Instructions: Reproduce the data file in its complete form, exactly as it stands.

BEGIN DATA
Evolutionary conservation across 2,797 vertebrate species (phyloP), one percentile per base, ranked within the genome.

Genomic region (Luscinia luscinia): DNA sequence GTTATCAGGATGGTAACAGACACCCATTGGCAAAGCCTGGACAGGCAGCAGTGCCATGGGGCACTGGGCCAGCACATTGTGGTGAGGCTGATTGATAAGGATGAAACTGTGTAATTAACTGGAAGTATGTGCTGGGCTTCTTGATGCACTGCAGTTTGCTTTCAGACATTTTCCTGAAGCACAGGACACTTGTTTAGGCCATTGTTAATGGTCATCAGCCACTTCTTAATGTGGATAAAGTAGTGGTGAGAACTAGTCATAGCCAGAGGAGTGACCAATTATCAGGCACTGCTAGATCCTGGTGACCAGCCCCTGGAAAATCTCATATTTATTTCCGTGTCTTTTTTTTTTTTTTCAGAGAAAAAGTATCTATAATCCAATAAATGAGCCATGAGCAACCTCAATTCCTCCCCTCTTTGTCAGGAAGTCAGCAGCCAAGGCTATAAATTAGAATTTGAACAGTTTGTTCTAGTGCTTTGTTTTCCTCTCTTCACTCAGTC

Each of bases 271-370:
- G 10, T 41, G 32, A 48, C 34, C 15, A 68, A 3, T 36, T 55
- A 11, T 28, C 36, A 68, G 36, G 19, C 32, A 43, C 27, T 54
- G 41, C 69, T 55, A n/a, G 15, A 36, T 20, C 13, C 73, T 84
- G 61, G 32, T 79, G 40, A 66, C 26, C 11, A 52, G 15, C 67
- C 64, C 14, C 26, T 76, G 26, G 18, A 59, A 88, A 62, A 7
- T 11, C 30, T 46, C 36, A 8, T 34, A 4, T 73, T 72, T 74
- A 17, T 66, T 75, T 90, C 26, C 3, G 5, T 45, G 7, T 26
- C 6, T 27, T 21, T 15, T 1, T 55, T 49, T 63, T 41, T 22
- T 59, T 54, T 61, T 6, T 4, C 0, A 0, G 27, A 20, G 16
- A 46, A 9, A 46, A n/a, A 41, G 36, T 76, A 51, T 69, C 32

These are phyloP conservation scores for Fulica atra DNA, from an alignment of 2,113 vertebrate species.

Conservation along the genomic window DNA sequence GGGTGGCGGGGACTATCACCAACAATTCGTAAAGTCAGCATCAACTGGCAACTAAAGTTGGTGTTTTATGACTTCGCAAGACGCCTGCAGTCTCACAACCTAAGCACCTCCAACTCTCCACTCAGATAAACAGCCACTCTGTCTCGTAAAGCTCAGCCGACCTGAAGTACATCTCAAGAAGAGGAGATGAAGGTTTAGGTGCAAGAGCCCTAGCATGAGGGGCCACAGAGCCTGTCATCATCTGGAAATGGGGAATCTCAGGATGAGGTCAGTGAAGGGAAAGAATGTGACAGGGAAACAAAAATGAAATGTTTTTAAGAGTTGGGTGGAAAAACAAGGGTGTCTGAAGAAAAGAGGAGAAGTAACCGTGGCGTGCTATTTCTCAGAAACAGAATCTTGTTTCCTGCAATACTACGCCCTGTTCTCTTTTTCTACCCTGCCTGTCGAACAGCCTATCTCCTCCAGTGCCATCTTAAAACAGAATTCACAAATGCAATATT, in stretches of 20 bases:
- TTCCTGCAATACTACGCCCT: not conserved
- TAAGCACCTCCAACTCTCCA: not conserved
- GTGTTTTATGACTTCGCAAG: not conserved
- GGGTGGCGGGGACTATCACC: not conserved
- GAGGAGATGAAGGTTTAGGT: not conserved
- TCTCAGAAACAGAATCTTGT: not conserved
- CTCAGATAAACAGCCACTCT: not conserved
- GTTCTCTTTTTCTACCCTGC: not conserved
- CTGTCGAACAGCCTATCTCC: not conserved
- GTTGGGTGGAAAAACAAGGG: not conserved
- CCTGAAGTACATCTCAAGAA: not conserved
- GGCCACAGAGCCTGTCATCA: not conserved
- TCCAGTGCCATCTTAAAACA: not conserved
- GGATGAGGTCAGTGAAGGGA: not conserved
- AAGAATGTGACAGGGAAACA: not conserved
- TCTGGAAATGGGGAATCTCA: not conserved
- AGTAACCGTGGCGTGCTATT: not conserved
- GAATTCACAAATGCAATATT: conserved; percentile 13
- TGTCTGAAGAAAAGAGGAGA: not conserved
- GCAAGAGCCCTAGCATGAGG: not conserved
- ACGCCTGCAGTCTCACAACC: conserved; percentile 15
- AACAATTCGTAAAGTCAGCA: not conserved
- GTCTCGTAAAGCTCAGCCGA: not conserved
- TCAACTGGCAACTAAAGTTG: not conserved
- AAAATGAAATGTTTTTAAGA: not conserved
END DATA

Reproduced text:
Evolutionary conservation across 2,797 vertebrate species (phyloP), one percentile per base, ranked within the genome.

Genomic region (Luscinia luscinia): DNA sequence GTTATCAGGATGGTAACAGACACCCATTGGCAAAGCCTGGACAGGCAGCAGTGCCATGGGGCACTGGGCCAGCACATTGTGGTGAGGCTGATTGATAAGGATGAAACTGTGTAATTAACTGGAAGTATGTGCTGGGCTTCTTGATGCACTGCAGTTTGCTTTCAGACATTTTCCTGAAGCACAGGACACTTGTTTAGGCCATTGTTAATGGTCATCAGCCACTTCTTAATGTGGATAAAGTAGTGGTGAGAACTAGTCATAGCCAGAGGAGTGACCAATTATCAGGCACTGCTAGATCCTGGTGACCAGCCCCTGGAAAATCTCATATTTATTTCCGTGTCTTTTTTTTTTTTTTCAGAGAAAAAGTATCTATAATCCAATAAATGAGCCATGAGCAACCTCAATTCCTCCCCTCTTTGTCAGGAAGTCAGCAGCCAAGGCTATAAATTAGAATTTGAACAGTTTGTTCTAGTGCTTTGTTTTCCTCTCTTCACTCAGTC

Each of bases 271-370:
- G 10, T 41, G 32, A 48, C 34, C 15, A 68, A 3, T 36, T 55
- A 11, T 28, C 36, A 68, G 36, G 19, C 32, A 43, C 27, T 54
- G 41, C 69, T 55, A n/a, G 15, A 36, T 20, C 13, C 73, T 84
- G 61, G 32, T 79, G 40, A 66, C 26, C 11, A 52, G 15, C 67
- C 64, C 14, C 26, T 76, G 26, G 18, A 59, A 88, A 62, A 7
- T 11, C 30, T 46, C 36, A 8, T 34, A 4, T 73, T 72, T 74
- A 17, T 66, T 75, T 90, C 26, C 3, G 5, T 45, G 7, T 26
- C 6, T 27, T 21, T 15, T 1, T 55, T 49, T 63, T 41, T 22
- T 59, T 54, T 61, T 6, T 4, C 0, A 0, G 27, A 20, G 16
- A 46, A 9, A 46, A n/a, A 41, G 36, T 76, A 51, T 69, C 32

These are phyloP conservation scores for Fulica atra DNA, from an alignment of 2,113 vertebrate species.

Conservation along the genomic window DNA sequence GGGTGGCGGGGACTATCACCAACAATTCGTAAAGTCAGCATCAACTGGCAACTAAAGTTGGTGTTTTATGACTTCGCAAGACGCCTGCAGTCTCACAACCTAAGCACCTCCAACTCTCCACTCAGATAAACAGCCACTCTGTCTCGTAAAGCTCAGCCGACCTGAAGTACATCTCAAGAAGAGGAGATGAAGGTTTAGGTGCAAGAGCCCTAGCATGAGGGGCCACAGAGCCTGTCATCATCTGGAAATGGGGAATCTCAGGATGAGGTCAGTGAAGGGAAAGAATGTGACAGGGAAACAAAAATGAAATGTTTTTAAGAGTTGGGTGGAAAAACAAGGGTGTCTGAAGAAAAGAGGAGAAGTAACCGTGGCGTGCTATTTCTCAGAAACAGAATCTTGTTTCCTGCAATACTACGCCCTGTTCTCTTTTTCTACCCTGCCTGTCGAACAGCCTATCTCCTCCAGTGCCATCTTAAAACAGAATTCACAAATGCAATATT, in stretches of 20 bases:
- TTCCTGCAATACTACGCCCT: not conserved
- TAAGCACCTCCAACTCTCCA: not conserved
- GTGTTTTATGACTTCGCAAG: not conserved
- GGGTGGCGGGGACTATCACC: not conserved
- GAGGAGATGAAGGTTTAGGT: not conserved
- TCTCAGAAACAGAATCTTGT: not conserved
- CTCAGATAAACAGCCACTCT: not conserved
- GTTCTCTTTTTCTACCCTGC: not conserved
- CTGTCGAACAGCCTATCTCC: not conserved
- GTTGGGTGGAAAAACAAGGG: not conserved
- CCTGAAGTACATCTCAAGAA: not conserved
- GGCCACAGAGCCTGTCATCA: not conserved
- TCCAGTGCCATCTTAAAACA: not conserved
- GGATGAGGTCAGTGAAGGGA: not conserved
- AAGAATGTGACAGGGAAACA: not conserved
- TCTGGAAATGGGGAATCTCA: not conserved
- AGTAACCGTGGCGTGCTATT: not conserved
- GAATTCACAAATGCAATATT: conserved; percentile 13
- TGTCTGAAGAAAAGAGGAGA: not conserved
- GCAAGAGCCCTAGCATGAGG: not conserved
- ACGCCTGCAGTCTCACAACC: conserved; percentile 15
- AACAATTCGTAAAGTCAGCA: not conserved
- GTCTCGTAAAGCTCAGCCGA: not conserved
- TCAACTGGCAACTAAAGTTG: not conserved
- AAAATGAAATGTTTTTAAGA: not conserved